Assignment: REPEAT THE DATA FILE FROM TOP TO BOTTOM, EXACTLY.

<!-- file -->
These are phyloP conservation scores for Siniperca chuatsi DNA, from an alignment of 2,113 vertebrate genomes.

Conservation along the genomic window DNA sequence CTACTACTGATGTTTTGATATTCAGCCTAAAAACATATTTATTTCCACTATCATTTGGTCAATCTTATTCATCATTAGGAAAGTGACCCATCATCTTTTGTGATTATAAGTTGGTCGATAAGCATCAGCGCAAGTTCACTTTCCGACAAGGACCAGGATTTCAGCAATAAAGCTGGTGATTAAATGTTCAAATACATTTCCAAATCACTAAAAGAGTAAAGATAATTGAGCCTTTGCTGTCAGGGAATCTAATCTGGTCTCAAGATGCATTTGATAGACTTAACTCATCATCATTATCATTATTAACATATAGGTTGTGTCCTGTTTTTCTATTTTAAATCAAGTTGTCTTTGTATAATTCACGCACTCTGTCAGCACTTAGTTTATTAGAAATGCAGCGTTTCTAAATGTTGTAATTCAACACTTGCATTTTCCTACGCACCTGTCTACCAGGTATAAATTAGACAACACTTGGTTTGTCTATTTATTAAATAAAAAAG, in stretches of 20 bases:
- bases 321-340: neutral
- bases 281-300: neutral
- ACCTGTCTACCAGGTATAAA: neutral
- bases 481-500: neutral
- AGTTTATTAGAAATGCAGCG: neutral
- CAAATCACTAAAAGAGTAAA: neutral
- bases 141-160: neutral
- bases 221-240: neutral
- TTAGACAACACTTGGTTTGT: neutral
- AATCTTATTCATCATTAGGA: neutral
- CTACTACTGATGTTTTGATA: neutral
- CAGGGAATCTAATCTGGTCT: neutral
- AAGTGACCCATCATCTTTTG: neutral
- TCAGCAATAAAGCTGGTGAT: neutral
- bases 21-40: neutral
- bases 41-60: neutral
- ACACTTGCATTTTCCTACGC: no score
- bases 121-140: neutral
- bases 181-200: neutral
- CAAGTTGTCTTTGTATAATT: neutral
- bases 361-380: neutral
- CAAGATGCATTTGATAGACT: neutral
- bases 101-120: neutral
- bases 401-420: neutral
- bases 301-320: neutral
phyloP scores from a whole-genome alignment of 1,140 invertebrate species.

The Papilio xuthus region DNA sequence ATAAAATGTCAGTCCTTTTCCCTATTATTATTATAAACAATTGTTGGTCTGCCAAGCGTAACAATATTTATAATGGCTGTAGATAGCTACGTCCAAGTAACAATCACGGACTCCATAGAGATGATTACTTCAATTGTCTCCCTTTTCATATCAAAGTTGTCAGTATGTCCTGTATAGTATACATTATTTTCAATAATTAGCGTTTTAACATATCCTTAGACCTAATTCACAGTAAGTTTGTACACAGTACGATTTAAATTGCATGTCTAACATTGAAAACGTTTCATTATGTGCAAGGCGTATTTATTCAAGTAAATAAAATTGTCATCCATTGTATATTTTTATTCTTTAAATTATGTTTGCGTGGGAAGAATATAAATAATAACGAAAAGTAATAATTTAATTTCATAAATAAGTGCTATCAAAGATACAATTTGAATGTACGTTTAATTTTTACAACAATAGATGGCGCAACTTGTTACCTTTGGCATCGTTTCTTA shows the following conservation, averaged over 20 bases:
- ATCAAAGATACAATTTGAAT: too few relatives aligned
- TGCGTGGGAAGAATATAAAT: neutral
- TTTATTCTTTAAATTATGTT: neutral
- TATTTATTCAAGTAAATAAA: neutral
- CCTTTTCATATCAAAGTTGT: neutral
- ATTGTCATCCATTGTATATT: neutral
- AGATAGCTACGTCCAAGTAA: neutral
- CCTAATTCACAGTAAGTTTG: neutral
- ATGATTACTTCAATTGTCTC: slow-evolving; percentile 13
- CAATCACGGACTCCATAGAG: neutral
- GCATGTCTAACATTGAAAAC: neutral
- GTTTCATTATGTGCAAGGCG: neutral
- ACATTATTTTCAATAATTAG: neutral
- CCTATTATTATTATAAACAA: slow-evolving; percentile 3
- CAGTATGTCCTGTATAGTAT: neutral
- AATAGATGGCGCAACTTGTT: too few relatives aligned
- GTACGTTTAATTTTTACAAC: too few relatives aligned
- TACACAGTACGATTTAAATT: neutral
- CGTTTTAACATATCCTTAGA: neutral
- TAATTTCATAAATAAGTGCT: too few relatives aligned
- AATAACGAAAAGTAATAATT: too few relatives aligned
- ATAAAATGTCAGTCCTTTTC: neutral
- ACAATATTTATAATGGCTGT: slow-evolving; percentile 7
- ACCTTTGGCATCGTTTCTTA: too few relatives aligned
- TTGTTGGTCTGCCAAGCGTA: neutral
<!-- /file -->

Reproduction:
These are phyloP conservation scores for Siniperca chuatsi DNA, from an alignment of 2,113 vertebrate genomes.

Conservation along the genomic window DNA sequence CTACTACTGATGTTTTGATATTCAGCCTAAAAACATATTTATTTCCACTATCATTTGGTCAATCTTATTCATCATTAGGAAAGTGACCCATCATCTTTTGTGATTATAAGTTGGTCGATAAGCATCAGCGCAAGTTCACTTTCCGACAAGGACCAGGATTTCAGCAATAAAGCTGGTGATTAAATGTTCAAATACATTTCCAAATCACTAAAAGAGTAAAGATAATTGAGCCTTTGCTGTCAGGGAATCTAATCTGGTCTCAAGATGCATTTGATAGACTTAACTCATCATCATTATCATTATTAACATATAGGTTGTGTCCTGTTTTTCTATTTTAAATCAAGTTGTCTTTGTATAATTCACGCACTCTGTCAGCACTTAGTTTATTAGAAATGCAGCGTTTCTAAATGTTGTAATTCAACACTTGCATTTTCCTACGCACCTGTCTACCAGGTATAAATTAGACAACACTTGGTTTGTCTATTTATTAAATAAAAAAG, in stretches of 20 bases:
- bases 321-340: neutral
- bases 281-300: neutral
- ACCTGTCTACCAGGTATAAA: neutral
- bases 481-500: neutral
- AGTTTATTAGAAATGCAGCG: neutral
- CAAATCACTAAAAGAGTAAA: neutral
- bases 141-160: neutral
- bases 221-240: neutral
- TTAGACAACACTTGGTTTGT: neutral
- AATCTTATTCATCATTAGGA: neutral
- CTACTACTGATGTTTTGATA: neutral
- CAGGGAATCTAATCTGGTCT: neutral
- AAGTGACCCATCATCTTTTG: neutral
- TCAGCAATAAAGCTGGTGAT: neutral
- bases 21-40: neutral
- bases 41-60: neutral
- ACACTTGCATTTTCCTACGC: no score
- bases 121-140: neutral
- bases 181-200: neutral
- CAAGTTGTCTTTGTATAATT: neutral
- bases 361-380: neutral
- CAAGATGCATTTGATAGACT: neutral
- bases 101-120: neutral
- bases 401-420: neutral
- bases 301-320: neutral
phyloP scores from a whole-genome alignment of 1,140 invertebrate species.

The Papilio xuthus region DNA sequence ATAAAATGTCAGTCCTTTTCCCTATTATTATTATAAACAATTGTTGGTCTGCCAAGCGTAACAATATTTATAATGGCTGTAGATAGCTACGTCCAAGTAACAATCACGGACTCCATAGAGATGATTACTTCAATTGTCTCCCTTTTCATATCAAAGTTGTCAGTATGTCCTGTATAGTATACATTATTTTCAATAATTAGCGTTTTAACATATCCTTAGACCTAATTCACAGTAAGTTTGTACACAGTACGATTTAAATTGCATGTCTAACATTGAAAACGTTTCATTATGTGCAAGGCGTATTTATTCAAGTAAATAAAATTGTCATCCATTGTATATTTTTATTCTTTAAATTATGTTTGCGTGGGAAGAATATAAATAATAACGAAAAGTAATAATTTAATTTCATAAATAAGTGCTATCAAAGATACAATTTGAATGTACGTTTAATTTTTACAACAATAGATGGCGCAACTTGTTACCTTTGGCATCGTTTCTTA shows the following conservation, averaged over 20 bases:
- ATCAAAGATACAATTTGAAT: too few relatives aligned
- TGCGTGGGAAGAATATAAAT: neutral
- TTTATTCTTTAAATTATGTT: neutral
- TATTTATTCAAGTAAATAAA: neutral
- CCTTTTCATATCAAAGTTGT: neutral
- ATTGTCATCCATTGTATATT: neutral
- AGATAGCTACGTCCAAGTAA: neutral
- CCTAATTCACAGTAAGTTTG: neutral
- ATGATTACTTCAATTGTCTC: slow-evolving; percentile 13
- CAATCACGGACTCCATAGAG: neutral
- GCATGTCTAACATTGAAAAC: neutral
- GTTTCATTATGTGCAAGGCG: neutral
- ACATTATTTTCAATAATTAG: neutral
- CCTATTATTATTATAAACAA: slow-evolving; percentile 3
- CAGTATGTCCTGTATAGTAT: neutral
- AATAGATGGCGCAACTTGTT: too few relatives aligned
- GTACGTTTAATTTTTACAAC: too few relatives aligned
- TACACAGTACGATTTAAATT: neutral
- CGTTTTAACATATCCTTAGA: neutral
- TAATTTCATAAATAAGTGCT: too few relatives aligned
- AATAACGAAAAGTAATAATT: too few relatives aligned
- ATAAAATGTCAGTCCTTTTC: neutral
- ACAATATTTATAATGGCTGT: slow-evolving; percentile 7
- ACCTTTGGCATCGTTTCTTA: too few relatives aligned
- TTGTTGGTCTGCCAAGCGTA: neutral